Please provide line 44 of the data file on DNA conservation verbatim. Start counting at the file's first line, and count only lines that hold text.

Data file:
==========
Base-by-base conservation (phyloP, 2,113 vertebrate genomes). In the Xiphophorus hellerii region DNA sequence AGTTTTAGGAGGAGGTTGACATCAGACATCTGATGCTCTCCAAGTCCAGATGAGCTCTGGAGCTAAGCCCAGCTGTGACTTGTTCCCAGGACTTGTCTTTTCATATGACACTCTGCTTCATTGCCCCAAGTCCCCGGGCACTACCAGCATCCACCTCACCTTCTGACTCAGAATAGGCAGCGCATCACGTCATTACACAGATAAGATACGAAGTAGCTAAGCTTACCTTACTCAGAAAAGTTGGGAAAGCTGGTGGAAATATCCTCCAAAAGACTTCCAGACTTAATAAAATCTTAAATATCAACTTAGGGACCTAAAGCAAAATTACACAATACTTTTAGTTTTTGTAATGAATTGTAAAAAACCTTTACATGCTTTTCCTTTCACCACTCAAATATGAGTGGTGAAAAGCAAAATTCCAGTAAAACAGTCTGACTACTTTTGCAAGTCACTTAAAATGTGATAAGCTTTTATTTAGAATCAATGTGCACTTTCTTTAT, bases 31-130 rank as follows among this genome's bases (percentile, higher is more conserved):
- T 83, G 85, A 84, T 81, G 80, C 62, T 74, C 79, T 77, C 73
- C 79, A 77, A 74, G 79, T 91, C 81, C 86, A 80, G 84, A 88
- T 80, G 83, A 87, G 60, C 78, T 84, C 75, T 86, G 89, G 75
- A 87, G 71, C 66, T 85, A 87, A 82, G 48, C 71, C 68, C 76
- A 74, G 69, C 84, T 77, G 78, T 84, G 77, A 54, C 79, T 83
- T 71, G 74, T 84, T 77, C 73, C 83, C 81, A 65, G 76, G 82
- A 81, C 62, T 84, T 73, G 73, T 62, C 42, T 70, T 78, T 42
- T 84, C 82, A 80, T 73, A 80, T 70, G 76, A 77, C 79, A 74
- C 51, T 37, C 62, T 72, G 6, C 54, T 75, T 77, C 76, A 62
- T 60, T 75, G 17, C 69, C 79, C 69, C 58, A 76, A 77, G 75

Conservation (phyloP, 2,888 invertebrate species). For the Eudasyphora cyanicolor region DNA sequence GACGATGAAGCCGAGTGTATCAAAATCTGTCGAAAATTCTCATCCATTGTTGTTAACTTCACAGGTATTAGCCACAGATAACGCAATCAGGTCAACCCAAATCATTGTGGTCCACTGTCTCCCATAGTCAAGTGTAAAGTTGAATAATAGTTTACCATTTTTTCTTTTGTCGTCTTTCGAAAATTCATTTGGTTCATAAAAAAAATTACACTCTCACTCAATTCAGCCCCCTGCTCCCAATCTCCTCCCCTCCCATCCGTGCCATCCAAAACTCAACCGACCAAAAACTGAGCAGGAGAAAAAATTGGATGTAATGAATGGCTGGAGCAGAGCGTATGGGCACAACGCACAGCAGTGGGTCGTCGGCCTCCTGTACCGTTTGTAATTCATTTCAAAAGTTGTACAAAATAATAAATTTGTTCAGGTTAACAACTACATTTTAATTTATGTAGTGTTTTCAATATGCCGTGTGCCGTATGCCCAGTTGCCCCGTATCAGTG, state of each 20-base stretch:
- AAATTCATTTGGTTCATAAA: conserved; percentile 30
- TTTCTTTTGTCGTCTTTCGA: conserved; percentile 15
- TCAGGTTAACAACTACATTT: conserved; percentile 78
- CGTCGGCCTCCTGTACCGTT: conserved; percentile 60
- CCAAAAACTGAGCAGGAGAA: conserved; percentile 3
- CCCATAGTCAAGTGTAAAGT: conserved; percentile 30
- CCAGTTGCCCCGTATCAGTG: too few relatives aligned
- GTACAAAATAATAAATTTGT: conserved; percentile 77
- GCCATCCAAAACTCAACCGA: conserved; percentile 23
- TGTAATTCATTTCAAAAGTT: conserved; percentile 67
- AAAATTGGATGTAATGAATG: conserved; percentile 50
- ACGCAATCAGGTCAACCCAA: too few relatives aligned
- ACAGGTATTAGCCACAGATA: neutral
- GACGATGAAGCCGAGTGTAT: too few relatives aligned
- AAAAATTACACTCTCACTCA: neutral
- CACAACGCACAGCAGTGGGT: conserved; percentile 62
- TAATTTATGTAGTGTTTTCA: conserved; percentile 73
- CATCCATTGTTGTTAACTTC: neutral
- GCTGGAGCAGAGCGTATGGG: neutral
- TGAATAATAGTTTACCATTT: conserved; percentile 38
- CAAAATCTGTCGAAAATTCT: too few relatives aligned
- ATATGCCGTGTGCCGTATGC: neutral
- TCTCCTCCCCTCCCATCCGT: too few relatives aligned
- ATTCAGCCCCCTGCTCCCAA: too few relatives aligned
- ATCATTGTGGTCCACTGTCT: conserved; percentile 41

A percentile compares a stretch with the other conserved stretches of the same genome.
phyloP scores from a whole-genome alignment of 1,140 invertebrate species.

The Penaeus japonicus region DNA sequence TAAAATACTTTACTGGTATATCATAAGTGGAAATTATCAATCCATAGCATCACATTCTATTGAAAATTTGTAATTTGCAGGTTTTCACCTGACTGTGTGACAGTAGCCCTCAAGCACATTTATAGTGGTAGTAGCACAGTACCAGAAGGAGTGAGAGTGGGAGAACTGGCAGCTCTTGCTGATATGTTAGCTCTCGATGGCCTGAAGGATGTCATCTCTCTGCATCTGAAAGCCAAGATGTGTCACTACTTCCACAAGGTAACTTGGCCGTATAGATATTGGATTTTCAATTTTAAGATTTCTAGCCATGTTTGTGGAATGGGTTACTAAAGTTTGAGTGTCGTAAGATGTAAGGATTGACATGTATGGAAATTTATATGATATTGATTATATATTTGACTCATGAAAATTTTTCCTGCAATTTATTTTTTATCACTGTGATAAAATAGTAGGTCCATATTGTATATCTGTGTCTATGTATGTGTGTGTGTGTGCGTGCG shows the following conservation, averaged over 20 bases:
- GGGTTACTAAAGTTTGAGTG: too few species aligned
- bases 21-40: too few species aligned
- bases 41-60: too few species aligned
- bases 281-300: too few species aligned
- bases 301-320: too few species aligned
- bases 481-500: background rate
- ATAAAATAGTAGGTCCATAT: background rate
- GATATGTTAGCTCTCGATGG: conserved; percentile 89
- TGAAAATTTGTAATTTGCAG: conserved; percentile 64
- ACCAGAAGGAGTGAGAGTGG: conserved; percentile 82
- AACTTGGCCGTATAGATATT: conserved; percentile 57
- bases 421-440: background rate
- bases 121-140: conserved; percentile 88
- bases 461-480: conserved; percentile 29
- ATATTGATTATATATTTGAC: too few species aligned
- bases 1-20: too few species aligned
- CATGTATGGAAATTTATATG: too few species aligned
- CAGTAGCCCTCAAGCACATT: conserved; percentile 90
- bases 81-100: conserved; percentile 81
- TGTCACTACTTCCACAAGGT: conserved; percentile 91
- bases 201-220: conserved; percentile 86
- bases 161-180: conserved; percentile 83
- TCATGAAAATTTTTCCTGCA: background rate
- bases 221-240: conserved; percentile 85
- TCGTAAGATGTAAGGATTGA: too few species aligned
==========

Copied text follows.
- bases 281-300: too few species aligned